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Understanding healthcare in October

October 1-31

What: The Affordable Healthcare Act signed into law earlier this year aims to make treatment more accessible for all Americans. But an overlooked and vital aspect of good health is health literacy, which ranges from discussing symptoms and treatments to reading prescriptions and filling out forms. The American Medical Association reports that a high level of health literacy can have a greater effect on a person’s well-being than age, income and other factors. Throughout October, Health Literacy Month encourages patients to take charge and gain a better understanding of treatment.

Background: Created in 1999 by health educator Helen Osborne, Health Literacy Month aims to increase the everyday person’s medical literacy and demonstrate how important this knowledge is to good health.

Story Pitch: Medical professionals will have a great chance this month to reach out to communities and empower people to understand their health. Hospitals and clinics can take this opportunity to establish a community presence by offering health literacy workshops and presentations targeted at the needs of specific groups. Pharmaceutical and medical supply companies will want to raise health literacy about their specific products, including how treatments work and how to discuss them with a medical professional.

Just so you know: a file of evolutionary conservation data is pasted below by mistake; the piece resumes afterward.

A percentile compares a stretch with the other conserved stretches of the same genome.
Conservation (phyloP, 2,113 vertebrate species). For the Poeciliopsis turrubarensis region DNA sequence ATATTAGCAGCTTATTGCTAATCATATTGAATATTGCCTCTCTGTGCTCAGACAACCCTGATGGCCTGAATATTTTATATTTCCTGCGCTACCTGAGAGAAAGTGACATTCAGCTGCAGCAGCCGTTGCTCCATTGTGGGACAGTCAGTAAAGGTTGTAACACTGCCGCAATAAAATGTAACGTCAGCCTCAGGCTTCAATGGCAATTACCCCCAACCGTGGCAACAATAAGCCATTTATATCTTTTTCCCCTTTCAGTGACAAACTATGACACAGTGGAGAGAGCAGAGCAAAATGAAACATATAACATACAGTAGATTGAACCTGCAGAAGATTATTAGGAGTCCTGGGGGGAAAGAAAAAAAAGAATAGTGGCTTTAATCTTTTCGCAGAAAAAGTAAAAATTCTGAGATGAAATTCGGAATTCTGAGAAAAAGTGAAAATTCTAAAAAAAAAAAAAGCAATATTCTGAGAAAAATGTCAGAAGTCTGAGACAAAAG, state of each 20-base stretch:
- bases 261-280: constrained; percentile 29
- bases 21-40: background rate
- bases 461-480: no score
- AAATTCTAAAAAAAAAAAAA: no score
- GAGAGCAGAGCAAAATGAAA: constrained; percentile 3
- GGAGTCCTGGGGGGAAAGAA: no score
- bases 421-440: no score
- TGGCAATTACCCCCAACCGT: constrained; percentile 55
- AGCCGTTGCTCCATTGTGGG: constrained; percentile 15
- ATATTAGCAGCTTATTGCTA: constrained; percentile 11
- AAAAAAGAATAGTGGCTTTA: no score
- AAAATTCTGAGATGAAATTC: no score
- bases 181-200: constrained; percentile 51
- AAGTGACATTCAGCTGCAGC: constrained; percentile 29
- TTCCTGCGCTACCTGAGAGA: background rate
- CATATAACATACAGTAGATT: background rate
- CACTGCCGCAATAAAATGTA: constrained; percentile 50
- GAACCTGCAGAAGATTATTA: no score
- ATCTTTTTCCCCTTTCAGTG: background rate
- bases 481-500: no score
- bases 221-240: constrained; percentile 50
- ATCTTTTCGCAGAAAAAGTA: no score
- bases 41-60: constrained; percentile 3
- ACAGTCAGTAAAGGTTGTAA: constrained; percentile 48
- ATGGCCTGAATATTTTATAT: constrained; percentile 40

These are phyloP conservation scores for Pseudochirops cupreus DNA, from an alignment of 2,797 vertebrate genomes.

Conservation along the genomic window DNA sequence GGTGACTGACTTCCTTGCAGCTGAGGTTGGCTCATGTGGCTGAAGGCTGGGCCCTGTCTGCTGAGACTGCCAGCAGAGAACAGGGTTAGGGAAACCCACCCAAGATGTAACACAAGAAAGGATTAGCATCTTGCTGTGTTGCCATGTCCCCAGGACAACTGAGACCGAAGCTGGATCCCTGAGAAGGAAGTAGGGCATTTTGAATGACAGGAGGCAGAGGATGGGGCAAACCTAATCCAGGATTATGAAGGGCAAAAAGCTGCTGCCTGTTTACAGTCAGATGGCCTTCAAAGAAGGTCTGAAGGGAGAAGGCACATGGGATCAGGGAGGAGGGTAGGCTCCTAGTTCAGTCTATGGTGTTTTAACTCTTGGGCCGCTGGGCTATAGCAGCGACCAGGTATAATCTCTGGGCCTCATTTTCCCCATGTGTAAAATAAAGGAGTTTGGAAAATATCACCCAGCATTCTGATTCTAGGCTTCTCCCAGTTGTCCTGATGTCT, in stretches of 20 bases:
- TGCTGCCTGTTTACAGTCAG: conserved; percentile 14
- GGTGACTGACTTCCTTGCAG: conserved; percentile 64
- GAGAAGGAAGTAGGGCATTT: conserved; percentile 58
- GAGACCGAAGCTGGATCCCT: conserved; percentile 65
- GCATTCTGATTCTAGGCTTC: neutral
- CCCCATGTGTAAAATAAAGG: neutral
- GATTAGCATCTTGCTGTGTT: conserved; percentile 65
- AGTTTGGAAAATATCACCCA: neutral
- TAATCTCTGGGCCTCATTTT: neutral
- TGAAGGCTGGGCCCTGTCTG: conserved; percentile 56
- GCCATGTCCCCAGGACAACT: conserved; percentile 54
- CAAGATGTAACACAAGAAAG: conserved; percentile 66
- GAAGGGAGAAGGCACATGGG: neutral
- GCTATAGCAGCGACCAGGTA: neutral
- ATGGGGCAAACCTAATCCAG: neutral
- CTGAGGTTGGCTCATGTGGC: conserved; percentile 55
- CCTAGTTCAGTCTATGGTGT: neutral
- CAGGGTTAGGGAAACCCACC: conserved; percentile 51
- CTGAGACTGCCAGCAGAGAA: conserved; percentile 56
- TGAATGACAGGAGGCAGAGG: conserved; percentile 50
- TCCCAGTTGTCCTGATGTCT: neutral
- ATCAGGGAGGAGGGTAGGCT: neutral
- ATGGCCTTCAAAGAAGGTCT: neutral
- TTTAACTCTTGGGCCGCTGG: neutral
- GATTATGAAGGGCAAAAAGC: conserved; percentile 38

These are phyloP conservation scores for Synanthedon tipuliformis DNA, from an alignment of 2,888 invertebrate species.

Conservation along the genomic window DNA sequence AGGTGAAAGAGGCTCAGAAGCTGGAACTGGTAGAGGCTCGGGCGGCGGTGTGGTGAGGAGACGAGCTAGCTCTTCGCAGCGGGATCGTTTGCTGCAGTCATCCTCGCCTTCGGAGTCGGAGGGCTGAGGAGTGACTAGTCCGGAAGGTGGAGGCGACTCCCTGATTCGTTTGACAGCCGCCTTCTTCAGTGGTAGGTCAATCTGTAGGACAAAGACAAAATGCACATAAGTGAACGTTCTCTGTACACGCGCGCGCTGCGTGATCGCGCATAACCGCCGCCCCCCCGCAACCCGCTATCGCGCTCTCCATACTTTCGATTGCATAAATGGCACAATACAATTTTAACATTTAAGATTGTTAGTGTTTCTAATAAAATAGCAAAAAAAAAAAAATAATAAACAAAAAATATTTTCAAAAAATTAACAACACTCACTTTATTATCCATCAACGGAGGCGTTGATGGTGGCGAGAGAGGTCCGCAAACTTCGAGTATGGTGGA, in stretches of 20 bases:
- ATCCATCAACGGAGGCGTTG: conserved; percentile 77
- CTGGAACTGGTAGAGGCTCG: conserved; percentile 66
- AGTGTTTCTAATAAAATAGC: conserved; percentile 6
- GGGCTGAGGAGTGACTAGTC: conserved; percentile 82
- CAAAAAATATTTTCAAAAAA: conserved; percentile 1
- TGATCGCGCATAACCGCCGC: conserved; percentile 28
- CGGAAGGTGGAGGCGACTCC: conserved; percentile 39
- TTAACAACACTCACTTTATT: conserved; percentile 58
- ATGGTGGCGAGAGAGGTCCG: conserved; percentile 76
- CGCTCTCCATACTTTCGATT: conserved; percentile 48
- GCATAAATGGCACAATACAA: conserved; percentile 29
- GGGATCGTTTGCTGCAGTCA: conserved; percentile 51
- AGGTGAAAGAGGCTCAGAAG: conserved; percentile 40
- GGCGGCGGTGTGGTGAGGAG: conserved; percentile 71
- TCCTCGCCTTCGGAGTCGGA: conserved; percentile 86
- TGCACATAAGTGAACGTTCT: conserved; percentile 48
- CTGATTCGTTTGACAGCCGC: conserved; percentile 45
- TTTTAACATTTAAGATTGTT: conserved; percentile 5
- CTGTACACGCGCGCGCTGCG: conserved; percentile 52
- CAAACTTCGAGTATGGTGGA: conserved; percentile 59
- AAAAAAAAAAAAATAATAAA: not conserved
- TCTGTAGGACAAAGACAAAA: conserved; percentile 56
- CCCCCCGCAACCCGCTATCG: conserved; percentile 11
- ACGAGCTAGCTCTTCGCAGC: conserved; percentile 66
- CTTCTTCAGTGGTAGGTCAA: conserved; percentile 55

Story Hook: According to the U.S. Department of Education, only 12 percent of English speaking adults in the U.S. are proficiently health literate. How can not understanding medical terminology negatively impact a patient receiving treatment? Keep the following in mind when making your pitch:

  • What are commonly misunderstood medical terms and treatments?
  • What are some barriers people face to better health literacy?
  • What are good (and not so good) sources for understanding medical terms and treatments?
  • What are some common medical errors? What errors do patients make in understanding and treating these issues?

Tips: Provide contact information for a health educator or medical professional who can talk about common problems people have with health literacy as well as its importance. In addition, find a person whose health literacy helps him better manage his health conditions.

American Medical Association
(312) 464-4430

Health Literacy Month
(508) 653-1199

Society for Public Health Education
(202) 408-9804

United States Department of Health and Human Services
(877) 696-6775

–Researched, compiled & written by Nicholas Testa
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